As the UAE turns into a model of public health crisis management for its Covid-19 response, Alaa Adel, Vice President and Managing Director in Middle East and Africa (MEA) at Cerner, shares insights into healthcare trends and developments in the region
Healthcare is one of the most essential and dynamic industries, and the need for improved outcomes, quality, accessibility, and affordability is creating new opportunities and driving innovation in this field.
The pandemic has challenged even the most advanced healthcare systems, and each new variant exacerbates this strain on resources. While there is constant pressure on an already-stretched healthcare sector to be consistently on the front-foot, the excellent work that the UAE government has done in response to the pandemic is a model in this regard. According to the 2021 UAE Healthcare Report, the UAE Government’s Covid-19 response has resulted in the country being ranked among the top-performing countries globally, and one of the highest performing in the Arab world.
The healthcare landscape in the UAE has changed significantly during this public health crisis, with new trends and developments across the country.
“The first thing we’re seeing is a shift from reactive healthcare to proactive healthcare,” says Alaa Adel, Vice President and Managing Director- MEA at Cerner. “There is a shift in focus from the mere provision of care to the overall wellness of the patient, and we’re also seeing a move from patient-centric care to consumer empowerment. That means the hospitals and organisations covering the healthcare sector in the UAE are enabling individuals to take care of their health before they even become patients.”
Today, patients as consumers are more educated on their conditions and how to take care of themselves. The emphasis on hospital healthcare has also moved from hospitals to community centres, which means services are no longer limited to the four walls of a hospital. Through advancements in technology, and specifically telehealth, anybody can have access to world-class healthcare in the comfort of their home.
“Players in the UAE market are not only focusing on quality, but also the demand for excellence in service provision to ensure that patients receive the value of investments in healthcare,” says Adel. “Furthermore, the advancements in telemedicine allow patients the flexibility to access critical services from anywhere through the use of interactive connectivity apps. We have observed increased adoption of this trend during the last two years, fighting the pandemic.”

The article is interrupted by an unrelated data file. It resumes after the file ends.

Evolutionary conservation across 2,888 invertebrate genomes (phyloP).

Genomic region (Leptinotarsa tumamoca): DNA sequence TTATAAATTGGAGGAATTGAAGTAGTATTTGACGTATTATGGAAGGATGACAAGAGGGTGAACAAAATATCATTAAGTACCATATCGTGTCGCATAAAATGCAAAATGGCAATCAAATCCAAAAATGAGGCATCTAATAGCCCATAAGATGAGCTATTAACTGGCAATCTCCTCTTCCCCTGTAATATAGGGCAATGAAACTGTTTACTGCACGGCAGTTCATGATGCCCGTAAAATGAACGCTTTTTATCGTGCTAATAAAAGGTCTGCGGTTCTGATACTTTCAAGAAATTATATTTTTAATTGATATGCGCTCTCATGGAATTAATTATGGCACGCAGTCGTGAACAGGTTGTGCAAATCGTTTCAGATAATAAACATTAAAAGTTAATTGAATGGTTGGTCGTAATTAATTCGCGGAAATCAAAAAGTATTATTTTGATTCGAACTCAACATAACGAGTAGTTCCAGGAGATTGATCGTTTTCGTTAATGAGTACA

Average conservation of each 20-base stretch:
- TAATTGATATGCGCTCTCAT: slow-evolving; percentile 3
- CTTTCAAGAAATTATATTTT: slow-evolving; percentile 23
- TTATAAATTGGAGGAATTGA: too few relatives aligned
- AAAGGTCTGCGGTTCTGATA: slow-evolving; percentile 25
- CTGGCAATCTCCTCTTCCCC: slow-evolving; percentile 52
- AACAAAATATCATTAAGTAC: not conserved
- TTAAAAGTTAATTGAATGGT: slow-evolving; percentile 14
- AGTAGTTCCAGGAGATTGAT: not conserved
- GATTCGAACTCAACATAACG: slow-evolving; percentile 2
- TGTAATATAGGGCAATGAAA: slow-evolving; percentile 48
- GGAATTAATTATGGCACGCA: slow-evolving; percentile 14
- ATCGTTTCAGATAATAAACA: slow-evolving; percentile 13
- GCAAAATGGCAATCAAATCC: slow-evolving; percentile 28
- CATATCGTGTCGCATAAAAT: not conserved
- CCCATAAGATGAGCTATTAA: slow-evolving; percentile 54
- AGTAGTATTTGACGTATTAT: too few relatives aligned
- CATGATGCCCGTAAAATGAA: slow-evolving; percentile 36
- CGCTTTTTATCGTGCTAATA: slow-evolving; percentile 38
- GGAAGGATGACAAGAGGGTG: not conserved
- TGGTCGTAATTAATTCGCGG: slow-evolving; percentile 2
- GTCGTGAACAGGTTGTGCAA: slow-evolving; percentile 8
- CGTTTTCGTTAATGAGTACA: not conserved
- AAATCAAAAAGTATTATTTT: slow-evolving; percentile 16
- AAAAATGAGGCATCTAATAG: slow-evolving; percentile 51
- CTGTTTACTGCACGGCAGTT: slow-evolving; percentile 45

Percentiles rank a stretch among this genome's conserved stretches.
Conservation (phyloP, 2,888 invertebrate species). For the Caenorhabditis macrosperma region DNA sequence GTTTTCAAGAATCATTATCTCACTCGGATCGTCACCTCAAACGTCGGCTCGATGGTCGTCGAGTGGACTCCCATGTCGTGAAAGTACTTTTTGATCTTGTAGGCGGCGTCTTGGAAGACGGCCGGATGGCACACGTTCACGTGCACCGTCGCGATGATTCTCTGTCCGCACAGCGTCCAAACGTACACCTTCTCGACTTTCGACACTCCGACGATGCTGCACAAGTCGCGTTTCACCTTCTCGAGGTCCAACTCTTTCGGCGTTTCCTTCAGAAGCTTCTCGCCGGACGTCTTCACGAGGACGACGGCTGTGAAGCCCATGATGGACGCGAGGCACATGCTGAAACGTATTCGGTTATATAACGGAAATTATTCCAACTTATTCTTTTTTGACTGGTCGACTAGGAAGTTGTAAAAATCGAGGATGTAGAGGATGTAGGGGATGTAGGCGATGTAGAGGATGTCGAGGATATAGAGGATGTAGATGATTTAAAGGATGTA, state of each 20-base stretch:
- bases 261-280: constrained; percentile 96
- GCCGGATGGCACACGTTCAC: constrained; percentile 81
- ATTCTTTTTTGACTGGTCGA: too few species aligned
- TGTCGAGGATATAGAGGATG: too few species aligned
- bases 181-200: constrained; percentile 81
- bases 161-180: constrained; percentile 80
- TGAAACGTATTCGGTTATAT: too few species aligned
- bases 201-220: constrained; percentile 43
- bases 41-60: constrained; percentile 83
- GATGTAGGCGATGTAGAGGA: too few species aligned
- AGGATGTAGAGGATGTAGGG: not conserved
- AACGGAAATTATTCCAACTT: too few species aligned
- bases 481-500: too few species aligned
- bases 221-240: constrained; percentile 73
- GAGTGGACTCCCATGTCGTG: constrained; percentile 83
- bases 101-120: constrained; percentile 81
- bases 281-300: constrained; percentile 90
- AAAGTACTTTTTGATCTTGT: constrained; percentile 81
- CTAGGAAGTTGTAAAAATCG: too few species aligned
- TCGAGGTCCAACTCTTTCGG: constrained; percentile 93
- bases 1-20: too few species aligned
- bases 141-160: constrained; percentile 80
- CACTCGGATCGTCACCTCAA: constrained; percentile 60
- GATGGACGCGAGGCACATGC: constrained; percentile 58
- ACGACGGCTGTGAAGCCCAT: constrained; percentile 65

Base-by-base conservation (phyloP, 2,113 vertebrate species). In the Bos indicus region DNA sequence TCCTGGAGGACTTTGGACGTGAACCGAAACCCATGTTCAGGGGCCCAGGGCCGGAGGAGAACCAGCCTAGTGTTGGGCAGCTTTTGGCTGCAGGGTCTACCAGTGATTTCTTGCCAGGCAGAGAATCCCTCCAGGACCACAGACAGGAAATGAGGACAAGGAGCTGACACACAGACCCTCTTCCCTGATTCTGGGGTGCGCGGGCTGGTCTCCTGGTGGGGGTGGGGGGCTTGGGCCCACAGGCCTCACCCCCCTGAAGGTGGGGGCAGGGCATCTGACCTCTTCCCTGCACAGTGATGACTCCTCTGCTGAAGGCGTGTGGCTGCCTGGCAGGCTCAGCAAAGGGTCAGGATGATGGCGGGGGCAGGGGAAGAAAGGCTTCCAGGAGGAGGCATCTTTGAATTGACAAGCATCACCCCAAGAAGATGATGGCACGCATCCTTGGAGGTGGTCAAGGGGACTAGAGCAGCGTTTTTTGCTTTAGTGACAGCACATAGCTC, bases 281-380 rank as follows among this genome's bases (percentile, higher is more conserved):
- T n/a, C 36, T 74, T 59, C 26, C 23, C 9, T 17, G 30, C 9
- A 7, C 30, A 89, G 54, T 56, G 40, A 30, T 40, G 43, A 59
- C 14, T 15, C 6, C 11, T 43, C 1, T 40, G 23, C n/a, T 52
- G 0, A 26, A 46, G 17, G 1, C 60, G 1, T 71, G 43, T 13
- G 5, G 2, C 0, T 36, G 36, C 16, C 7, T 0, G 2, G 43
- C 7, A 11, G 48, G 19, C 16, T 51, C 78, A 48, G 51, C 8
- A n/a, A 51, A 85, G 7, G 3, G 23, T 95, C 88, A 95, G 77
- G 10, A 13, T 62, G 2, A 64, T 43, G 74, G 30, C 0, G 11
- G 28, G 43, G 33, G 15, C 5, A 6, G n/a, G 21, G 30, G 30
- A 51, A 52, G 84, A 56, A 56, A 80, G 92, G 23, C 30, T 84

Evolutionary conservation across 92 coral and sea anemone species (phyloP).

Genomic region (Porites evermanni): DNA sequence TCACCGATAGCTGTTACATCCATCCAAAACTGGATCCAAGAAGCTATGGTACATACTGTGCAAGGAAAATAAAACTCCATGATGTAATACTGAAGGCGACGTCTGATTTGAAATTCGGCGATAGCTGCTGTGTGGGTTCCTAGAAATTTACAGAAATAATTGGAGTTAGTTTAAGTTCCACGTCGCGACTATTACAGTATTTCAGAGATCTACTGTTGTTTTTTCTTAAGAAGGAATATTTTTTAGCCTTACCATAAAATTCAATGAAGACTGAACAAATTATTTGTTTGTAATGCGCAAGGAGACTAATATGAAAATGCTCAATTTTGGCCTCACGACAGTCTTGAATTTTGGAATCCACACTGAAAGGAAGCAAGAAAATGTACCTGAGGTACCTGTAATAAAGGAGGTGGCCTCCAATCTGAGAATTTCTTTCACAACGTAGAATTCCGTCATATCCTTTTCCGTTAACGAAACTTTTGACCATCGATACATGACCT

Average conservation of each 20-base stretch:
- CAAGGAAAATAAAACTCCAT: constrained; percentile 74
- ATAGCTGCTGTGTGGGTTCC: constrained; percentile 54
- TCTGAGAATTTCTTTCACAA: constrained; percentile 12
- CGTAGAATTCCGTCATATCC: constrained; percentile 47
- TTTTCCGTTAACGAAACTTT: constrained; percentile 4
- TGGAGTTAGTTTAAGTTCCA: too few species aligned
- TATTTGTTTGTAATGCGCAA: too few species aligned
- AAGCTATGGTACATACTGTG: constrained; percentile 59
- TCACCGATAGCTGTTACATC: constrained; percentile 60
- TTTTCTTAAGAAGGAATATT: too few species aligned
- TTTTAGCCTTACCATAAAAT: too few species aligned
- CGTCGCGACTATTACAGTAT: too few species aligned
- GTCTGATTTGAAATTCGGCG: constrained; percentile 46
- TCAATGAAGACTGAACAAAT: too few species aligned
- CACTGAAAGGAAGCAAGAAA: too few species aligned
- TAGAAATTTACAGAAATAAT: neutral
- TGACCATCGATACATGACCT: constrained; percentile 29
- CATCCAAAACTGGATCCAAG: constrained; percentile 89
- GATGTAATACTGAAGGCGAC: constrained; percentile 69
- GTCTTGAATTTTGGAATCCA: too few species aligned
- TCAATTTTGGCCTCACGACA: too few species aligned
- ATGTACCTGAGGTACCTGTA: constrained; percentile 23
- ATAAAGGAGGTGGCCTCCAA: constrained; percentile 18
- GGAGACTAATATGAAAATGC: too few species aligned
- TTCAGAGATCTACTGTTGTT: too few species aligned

Artificial Intelligence (AI) is definitely one of the most talked about technology trends in the UAE and it has significant implications for healthcare, particularly in the way it is evolving and identifying patients at risk. By way of example, AI
can automatically remind patients to take medication or undergo health testing in a timely manner.
“We have also seen more personalized medicine being delivered to patients,” explains Adel. “When all the data is in one place, AI can suggest treatment, tests and practices that are adapted to people’s requirements. And now we’re moving again to proactive healthcare, as opposed to reactive. We’ve also noticed something new, which I would refer to as the internet of medical things, whereby medical devices are able to talk to each other more intelligently. Through the advancements of 4G and 5G technologies, they can connect faster, and in a more reliable manner, allowing telemedicine and providers of healthcare to review the condition of patients in real time, share and analyze information and provide effective treatments. This internet of medical things also enhances operations and creates efficiencies in the way healthcare is provided in hospitals.”
Tech in healthcare
New innovations and technology are transforming medicine faster than ever. There is effective care coordination across organisations and hospitals through enhancements in patient communication and education, as well as the integration of devices to improve care. An example of that, says Adel, is the smart facility built at one of Cerner’s client sites. The smart facility implementation involved the automation of multiple clinical workflows. In addition, devices including patient TV monitors, vital sign machines and electronic room signage were all integrated. More than 2,500 medical devices and 30 clinical systems worked together to process 35 million transactions a day across clinical and non-clinical systems. “Advancements in healthcare technology have also allowed the workflow and taking care of patient to be done in a very autonomous way, which in turn advances the patient experience. Streamlining the flow of communication between patients, nurses, physicians and supporting staff has improved patient outcomes and created a significant improvement in patient satisfaction,” he says.